The Power of Connection: how communication skills can open doors in your career

Maybe it’s my LinkedIn feed and the techie type of newsletters I sign up to but they’re all chattering about how AI will clean our cars and answer our phones.

Mind you, after speaking to Warren (I won’t declare his real name) at my Insurance Company, I’m convinced they’ve already replaced their advisors with droids, such were his interpersonal skills.

Anyway, I’ve been a-thinking and a-chatting to all sorts of people about ChatGPT and what how it’s apparently going to run rings round us.

It’s not the only time in history we thought we’d become irrelevant.

For example, I don’t see any leech collectors around Essex anymore and I can’t remember any rat-catchers on the Underground.

But other jobs surfaced for the first time.  There were bus conductors and electricians where before there were none.

Out of change, comes opportunity.

As Arnie Schwazenegger said this week. “We have to change with the times.  I would not want to drive, maybe for fun, a car that is 50 years old”.

To move on professionally, it’s vital to find opportunities within the change.

Here’s how to do it with two specific stories of Geoff and Kira.  Bear in mind that although these two people have technical backgrounds, the methods they use to develop their careers through communication and influence are pertinent to everyone.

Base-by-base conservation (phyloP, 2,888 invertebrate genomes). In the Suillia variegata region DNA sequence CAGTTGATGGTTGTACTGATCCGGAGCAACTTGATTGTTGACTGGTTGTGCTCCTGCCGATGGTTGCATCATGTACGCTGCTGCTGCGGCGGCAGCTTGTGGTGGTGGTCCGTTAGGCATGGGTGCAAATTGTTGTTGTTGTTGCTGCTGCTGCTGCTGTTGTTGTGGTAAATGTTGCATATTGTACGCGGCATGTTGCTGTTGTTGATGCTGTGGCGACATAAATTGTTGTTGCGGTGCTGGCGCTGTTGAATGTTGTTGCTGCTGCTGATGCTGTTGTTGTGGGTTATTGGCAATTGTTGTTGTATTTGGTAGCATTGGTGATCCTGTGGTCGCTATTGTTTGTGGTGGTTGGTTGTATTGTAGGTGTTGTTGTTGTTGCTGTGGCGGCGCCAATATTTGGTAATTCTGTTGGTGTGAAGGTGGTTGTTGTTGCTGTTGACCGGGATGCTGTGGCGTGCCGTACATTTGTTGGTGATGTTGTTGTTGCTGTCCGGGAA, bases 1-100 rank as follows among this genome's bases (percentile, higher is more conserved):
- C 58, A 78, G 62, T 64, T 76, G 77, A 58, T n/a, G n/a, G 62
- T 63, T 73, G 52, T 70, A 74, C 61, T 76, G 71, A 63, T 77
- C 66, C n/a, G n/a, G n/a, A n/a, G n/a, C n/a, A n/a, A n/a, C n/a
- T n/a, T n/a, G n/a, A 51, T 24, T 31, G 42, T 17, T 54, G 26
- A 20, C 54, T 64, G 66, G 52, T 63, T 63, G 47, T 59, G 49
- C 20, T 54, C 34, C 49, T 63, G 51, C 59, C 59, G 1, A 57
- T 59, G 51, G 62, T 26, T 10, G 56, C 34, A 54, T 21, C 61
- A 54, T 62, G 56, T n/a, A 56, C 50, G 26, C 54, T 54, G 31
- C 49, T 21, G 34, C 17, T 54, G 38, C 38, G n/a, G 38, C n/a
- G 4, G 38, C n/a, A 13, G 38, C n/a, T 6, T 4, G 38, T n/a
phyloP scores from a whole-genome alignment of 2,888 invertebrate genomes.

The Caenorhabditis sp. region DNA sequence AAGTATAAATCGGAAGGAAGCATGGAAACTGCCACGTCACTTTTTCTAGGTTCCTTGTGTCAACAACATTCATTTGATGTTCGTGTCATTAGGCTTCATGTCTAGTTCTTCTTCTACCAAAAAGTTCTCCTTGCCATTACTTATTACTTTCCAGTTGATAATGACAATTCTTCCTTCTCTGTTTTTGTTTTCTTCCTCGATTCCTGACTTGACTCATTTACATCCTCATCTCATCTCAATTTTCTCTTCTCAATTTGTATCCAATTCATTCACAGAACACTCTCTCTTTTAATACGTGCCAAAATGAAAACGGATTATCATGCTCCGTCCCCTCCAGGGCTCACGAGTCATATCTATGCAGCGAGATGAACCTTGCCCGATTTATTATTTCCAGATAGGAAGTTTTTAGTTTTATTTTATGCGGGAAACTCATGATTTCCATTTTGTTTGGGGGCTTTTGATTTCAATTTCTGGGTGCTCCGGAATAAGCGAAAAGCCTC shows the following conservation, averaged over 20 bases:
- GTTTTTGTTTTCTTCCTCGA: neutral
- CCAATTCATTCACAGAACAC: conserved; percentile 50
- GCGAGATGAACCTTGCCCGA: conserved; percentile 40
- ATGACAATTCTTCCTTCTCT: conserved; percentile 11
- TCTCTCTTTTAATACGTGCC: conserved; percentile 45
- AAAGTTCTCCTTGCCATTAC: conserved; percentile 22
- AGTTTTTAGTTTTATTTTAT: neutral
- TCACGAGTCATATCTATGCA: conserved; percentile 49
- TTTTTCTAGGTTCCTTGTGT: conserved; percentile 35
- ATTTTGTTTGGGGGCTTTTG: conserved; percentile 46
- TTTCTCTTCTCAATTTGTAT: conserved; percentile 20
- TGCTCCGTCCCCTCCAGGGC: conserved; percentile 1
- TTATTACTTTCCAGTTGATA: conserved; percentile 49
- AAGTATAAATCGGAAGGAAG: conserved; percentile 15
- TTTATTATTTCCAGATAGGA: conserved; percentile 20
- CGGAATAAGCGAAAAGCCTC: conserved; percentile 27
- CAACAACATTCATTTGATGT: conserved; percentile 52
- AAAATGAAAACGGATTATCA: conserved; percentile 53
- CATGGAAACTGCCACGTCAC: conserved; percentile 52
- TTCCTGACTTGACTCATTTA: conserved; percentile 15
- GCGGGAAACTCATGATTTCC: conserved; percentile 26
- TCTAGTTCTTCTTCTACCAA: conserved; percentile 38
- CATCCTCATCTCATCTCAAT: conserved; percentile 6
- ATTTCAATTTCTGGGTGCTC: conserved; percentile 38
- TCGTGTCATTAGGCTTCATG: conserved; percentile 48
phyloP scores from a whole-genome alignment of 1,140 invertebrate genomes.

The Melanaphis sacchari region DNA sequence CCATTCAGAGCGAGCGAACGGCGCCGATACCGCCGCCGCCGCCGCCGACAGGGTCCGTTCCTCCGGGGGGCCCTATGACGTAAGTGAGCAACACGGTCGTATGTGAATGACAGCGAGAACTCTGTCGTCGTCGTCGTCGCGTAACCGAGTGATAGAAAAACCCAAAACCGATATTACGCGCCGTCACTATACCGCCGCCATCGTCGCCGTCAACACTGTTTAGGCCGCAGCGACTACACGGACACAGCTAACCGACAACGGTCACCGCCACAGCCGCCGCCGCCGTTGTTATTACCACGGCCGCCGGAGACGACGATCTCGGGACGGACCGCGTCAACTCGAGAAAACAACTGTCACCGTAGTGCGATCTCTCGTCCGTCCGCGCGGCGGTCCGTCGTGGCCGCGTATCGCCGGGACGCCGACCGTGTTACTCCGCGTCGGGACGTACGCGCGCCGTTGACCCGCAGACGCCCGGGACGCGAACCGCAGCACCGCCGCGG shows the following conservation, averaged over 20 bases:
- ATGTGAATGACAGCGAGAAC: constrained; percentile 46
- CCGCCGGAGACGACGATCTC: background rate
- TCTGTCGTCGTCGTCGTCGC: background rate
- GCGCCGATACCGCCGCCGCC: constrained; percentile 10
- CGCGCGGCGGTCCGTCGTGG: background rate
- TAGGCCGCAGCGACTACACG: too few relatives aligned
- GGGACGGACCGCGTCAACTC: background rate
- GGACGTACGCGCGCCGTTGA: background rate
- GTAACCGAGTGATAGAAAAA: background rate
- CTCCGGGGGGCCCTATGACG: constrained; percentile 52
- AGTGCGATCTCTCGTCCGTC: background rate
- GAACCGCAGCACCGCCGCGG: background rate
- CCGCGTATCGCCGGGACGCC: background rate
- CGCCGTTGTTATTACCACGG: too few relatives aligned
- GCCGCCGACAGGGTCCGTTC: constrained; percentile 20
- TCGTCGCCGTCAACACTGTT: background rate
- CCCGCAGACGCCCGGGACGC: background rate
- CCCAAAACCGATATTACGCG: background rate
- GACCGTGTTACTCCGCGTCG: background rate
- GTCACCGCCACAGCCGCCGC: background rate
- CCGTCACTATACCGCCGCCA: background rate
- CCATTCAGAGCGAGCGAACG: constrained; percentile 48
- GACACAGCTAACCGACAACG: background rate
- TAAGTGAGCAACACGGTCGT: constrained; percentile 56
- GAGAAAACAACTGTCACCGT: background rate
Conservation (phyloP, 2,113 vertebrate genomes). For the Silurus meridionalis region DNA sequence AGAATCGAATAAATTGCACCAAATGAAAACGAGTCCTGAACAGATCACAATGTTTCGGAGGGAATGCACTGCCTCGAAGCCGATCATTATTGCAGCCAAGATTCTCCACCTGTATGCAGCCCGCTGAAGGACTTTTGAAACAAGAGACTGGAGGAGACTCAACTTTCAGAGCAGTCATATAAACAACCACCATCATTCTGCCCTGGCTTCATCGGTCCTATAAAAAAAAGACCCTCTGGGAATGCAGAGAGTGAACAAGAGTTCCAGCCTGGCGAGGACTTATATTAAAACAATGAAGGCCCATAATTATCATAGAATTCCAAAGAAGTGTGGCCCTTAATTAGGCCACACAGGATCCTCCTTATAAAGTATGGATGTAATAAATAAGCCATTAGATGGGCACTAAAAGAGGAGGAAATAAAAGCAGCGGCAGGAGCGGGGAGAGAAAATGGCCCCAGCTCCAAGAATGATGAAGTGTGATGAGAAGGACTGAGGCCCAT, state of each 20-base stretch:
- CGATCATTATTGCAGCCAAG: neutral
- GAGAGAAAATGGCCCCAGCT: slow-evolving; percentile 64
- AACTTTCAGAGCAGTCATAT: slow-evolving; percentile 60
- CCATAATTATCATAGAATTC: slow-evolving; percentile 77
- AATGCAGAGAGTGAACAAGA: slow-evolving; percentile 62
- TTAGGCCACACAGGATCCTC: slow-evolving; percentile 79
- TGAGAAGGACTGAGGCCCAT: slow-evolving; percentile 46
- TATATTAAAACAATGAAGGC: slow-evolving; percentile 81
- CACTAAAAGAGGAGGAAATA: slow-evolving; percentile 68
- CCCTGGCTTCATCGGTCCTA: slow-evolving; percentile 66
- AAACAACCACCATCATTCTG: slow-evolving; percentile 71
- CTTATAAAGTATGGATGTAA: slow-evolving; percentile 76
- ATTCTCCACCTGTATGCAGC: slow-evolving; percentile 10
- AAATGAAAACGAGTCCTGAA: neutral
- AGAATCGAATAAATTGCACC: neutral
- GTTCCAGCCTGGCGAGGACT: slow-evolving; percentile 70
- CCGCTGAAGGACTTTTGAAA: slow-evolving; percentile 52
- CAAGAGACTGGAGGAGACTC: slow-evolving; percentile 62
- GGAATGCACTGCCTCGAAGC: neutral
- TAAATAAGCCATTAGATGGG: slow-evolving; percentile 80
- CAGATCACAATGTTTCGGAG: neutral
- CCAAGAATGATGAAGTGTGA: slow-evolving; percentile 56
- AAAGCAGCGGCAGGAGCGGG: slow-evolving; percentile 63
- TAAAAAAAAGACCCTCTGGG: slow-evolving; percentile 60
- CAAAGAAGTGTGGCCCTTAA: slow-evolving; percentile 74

As you read, think about how these techniques could apply to you.


Geoff: if you don’t ask you don’t get

Starting to feel like the cyborgs are taking over?

When British Telecoms announced 55,000 jobs were to disappear, they stated that a fifth of those losses were going due to AI with the rest caused by a leaner network. This meant fewer people were needed to crank up systems and keep them going.

But for Geoff, this change that was not going to knock him off the road.

Some years before BT’s announcement, he’d been working with them, fitting copper lines.  It was through colleagues that he’d realised that the copper lines he’d been working on were to be phased out.  At first, he shivered at the idea of his potential irrelevance.

“If you don’t ask, you don’t get,” he reasoned, so he asked the manager of the Fibre Optic team to inform him when there was a vacancy.

A vacancy soon appeared so the manager invited him to apply for it.

After sometime in the role, Geoff became so adept that he was trusted to train others.

Soon he was itching for a more senior supervisory role. Although he’d not officially managed before, he’d performed a crucial part of that role through informal development of newcomers.

Knowing the importance of networking (beyond cables), Geoff started following one of the function leaders within the company on the internal blog.  Not in a stalky way, mind, but with the odd ‘like’ and comment.

She noticed his interactions and soon a conversation started in which Geoff discovered a management opportunity.  Sending out clear messages to communicate what he wanted meant avenues started to open up ahead of him.

Geoff had opened up opportunities through face to face  as well as virtual interactions.

Being visible through online channels is particularly useful with cross-functional teams and when managing up, since the opportunity for direct communication doesn’t present itself so readily.

This has helped Geoff secure new roles, even as BT was undergoing major changes.